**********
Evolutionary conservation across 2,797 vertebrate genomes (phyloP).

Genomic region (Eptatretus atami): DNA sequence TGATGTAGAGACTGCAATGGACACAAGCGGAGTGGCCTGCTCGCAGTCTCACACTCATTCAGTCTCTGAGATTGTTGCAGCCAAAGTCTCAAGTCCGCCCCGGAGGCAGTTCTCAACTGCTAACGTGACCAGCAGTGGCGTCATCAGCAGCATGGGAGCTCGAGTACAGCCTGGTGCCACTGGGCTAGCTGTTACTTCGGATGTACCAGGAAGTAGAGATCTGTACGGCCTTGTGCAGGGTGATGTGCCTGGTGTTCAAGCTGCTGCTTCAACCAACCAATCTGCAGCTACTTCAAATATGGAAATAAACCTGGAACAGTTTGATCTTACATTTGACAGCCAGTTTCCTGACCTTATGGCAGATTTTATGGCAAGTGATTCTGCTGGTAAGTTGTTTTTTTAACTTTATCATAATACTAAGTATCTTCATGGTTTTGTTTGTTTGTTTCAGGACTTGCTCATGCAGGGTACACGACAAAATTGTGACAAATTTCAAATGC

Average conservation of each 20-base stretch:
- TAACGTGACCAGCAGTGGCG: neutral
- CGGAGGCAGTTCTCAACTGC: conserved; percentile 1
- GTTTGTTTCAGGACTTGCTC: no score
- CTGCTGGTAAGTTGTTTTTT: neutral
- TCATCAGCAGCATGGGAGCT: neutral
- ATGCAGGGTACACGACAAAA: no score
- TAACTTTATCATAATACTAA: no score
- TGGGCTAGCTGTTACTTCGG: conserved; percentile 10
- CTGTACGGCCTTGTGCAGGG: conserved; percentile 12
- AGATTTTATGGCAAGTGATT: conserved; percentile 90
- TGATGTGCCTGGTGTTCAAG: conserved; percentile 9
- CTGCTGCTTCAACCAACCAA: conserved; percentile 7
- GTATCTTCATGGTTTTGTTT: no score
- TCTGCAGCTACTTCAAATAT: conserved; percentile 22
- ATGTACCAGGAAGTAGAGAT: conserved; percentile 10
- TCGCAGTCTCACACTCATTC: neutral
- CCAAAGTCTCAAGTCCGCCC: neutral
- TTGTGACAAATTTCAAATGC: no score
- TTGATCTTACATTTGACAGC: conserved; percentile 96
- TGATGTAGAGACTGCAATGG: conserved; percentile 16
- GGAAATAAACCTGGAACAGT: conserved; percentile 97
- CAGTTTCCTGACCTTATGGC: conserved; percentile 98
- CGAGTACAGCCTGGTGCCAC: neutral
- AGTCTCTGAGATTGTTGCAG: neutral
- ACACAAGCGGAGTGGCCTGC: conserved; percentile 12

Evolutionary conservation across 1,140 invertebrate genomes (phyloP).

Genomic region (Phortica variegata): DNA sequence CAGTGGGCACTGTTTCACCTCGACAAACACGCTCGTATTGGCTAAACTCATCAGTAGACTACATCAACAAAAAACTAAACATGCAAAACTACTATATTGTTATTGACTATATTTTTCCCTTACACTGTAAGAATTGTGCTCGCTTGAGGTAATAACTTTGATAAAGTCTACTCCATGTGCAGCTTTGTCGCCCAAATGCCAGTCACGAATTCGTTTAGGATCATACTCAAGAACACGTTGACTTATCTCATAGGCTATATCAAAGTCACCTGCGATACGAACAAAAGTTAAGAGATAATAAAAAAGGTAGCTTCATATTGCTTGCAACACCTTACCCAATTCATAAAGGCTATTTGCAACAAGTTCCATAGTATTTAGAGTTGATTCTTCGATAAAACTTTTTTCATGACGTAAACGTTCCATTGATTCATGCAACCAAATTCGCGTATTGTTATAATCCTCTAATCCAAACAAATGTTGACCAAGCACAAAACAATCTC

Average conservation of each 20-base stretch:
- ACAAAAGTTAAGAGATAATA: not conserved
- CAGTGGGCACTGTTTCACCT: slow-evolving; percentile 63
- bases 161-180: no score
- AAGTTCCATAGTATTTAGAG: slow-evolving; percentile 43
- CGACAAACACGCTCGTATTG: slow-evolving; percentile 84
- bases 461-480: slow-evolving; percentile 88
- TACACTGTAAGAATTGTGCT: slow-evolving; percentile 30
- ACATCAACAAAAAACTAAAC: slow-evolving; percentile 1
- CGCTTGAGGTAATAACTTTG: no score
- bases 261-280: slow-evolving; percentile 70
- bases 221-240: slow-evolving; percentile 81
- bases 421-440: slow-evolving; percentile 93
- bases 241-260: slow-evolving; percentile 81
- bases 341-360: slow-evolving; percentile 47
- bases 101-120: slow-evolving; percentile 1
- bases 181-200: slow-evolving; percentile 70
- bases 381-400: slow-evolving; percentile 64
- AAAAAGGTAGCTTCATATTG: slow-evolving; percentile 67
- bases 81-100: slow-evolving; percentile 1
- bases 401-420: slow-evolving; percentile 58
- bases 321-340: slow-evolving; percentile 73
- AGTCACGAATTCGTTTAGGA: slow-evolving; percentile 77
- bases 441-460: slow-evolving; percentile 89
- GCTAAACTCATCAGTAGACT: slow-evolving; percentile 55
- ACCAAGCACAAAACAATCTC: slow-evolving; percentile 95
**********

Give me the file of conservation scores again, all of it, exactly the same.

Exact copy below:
Evolutionary conservation across 2,797 vertebrate genomes (phyloP).

Genomic region (Eptatretus atami): DNA sequence TGATGTAGAGACTGCAATGGACACAAGCGGAGTGGCCTGCTCGCAGTCTCACACTCATTCAGTCTCTGAGATTGTTGCAGCCAAAGTCTCAAGTCCGCCCCGGAGGCAGTTCTCAACTGCTAACGTGACCAGCAGTGGCGTCATCAGCAGCATGGGAGCTCGAGTACAGCCTGGTGCCACTGGGCTAGCTGTTACTTCGGATGTACCAGGAAGTAGAGATCTGTACGGCCTTGTGCAGGGTGATGTGCCTGGTGTTCAAGCTGCTGCTTCAACCAACCAATCTGCAGCTACTTCAAATATGGAAATAAACCTGGAACAGTTTGATCTTACATTTGACAGCCAGTTTCCTGACCTTATGGCAGATTTTATGGCAAGTGATTCTGCTGGTAAGTTGTTTTTTTAACTTTATCATAATACTAAGTATCTTCATGGTTTTGTTTGTTTGTTTCAGGACTTGCTCATGCAGGGTACACGACAAAATTGTGACAAATTTCAAATGC

Average conservation of each 20-base stretch:
- TAACGTGACCAGCAGTGGCG: neutral
- CGGAGGCAGTTCTCAACTGC: conserved; percentile 1
- GTTTGTTTCAGGACTTGCTC: no score
- CTGCTGGTAAGTTGTTTTTT: neutral
- TCATCAGCAGCATGGGAGCT: neutral
- ATGCAGGGTACACGACAAAA: no score
- TAACTTTATCATAATACTAA: no score
- TGGGCTAGCTGTTACTTCGG: conserved; percentile 10
- CTGTACGGCCTTGTGCAGGG: conserved; percentile 12
- AGATTTTATGGCAAGTGATT: conserved; percentile 90
- TGATGTGCCTGGTGTTCAAG: conserved; percentile 9
- CTGCTGCTTCAACCAACCAA: conserved; percentile 7
- GTATCTTCATGGTTTTGTTT: no score
- TCTGCAGCTACTTCAAATAT: conserved; percentile 22
- ATGTACCAGGAAGTAGAGAT: conserved; percentile 10
- TCGCAGTCTCACACTCATTC: neutral
- CCAAAGTCTCAAGTCCGCCC: neutral
- TTGTGACAAATTTCAAATGC: no score
- TTGATCTTACATTTGACAGC: conserved; percentile 96
- TGATGTAGAGACTGCAATGG: conserved; percentile 16
- GGAAATAAACCTGGAACAGT: conserved; percentile 97
- CAGTTTCCTGACCTTATGGC: conserved; percentile 98
- CGAGTACAGCCTGGTGCCAC: neutral
- AGTCTCTGAGATTGTTGCAG: neutral
- ACACAAGCGGAGTGGCCTGC: conserved; percentile 12

Evolutionary conservation across 1,140 invertebrate genomes (phyloP).

Genomic region (Phortica variegata): DNA sequence CAGTGGGCACTGTTTCACCTCGACAAACACGCTCGTATTGGCTAAACTCATCAGTAGACTACATCAACAAAAAACTAAACATGCAAAACTACTATATTGTTATTGACTATATTTTTCCCTTACACTGTAAGAATTGTGCTCGCTTGAGGTAATAACTTTGATAAAGTCTACTCCATGTGCAGCTTTGTCGCCCAAATGCCAGTCACGAATTCGTTTAGGATCATACTCAAGAACACGTTGACTTATCTCATAGGCTATATCAAAGTCACCTGCGATACGAACAAAAGTTAAGAGATAATAAAAAAGGTAGCTTCATATTGCTTGCAACACCTTACCCAATTCATAAAGGCTATTTGCAACAAGTTCCATAGTATTTAGAGTTGATTCTTCGATAAAACTTTTTTCATGACGTAAACGTTCCATTGATTCATGCAACCAAATTCGCGTATTGTTATAATCCTCTAATCCAAACAAATGTTGACCAAGCACAAAACAATCTC

Average conservation of each 20-base stretch:
- ACAAAAGTTAAGAGATAATA: not conserved
- CAGTGGGCACTGTTTCACCT: slow-evolving; percentile 63
- bases 161-180: no score
- AAGTTCCATAGTATTTAGAG: slow-evolving; percentile 43
- CGACAAACACGCTCGTATTG: slow-evolving; percentile 84
- bases 461-480: slow-evolving; percentile 88
- TACACTGTAAGAATTGTGCT: slow-evolving; percentile 30
- ACATCAACAAAAAACTAAAC: slow-evolving; percentile 1
- CGCTTGAGGTAATAACTTTG: no score
- bases 261-280: slow-evolving; percentile 70
- bases 221-240: slow-evolving; percentile 81
- bases 421-440: slow-evolving; percentile 93
- bases 241-260: slow-evolving; percentile 81
- bases 341-360: slow-evolving; percentile 47
- bases 101-120: slow-evolving; percentile 1
- bases 181-200: slow-evolving; percentile 70
- bases 381-400: slow-evolving; percentile 64
- AAAAAGGTAGCTTCATATTG: slow-evolving; percentile 67
- bases 81-100: slow-evolving; percentile 1
- bases 401-420: slow-evolving; percentile 58
- bases 321-340: slow-evolving; percentile 73
- AGTCACGAATTCGTTTAGGA: slow-evolving; percentile 77
- bases 441-460: slow-evolving; percentile 89
- GCTAAACTCATCAGTAGACT: slow-evolving; percentile 55
- ACCAAGCACAAAACAATCTC: slow-evolving; percentile 95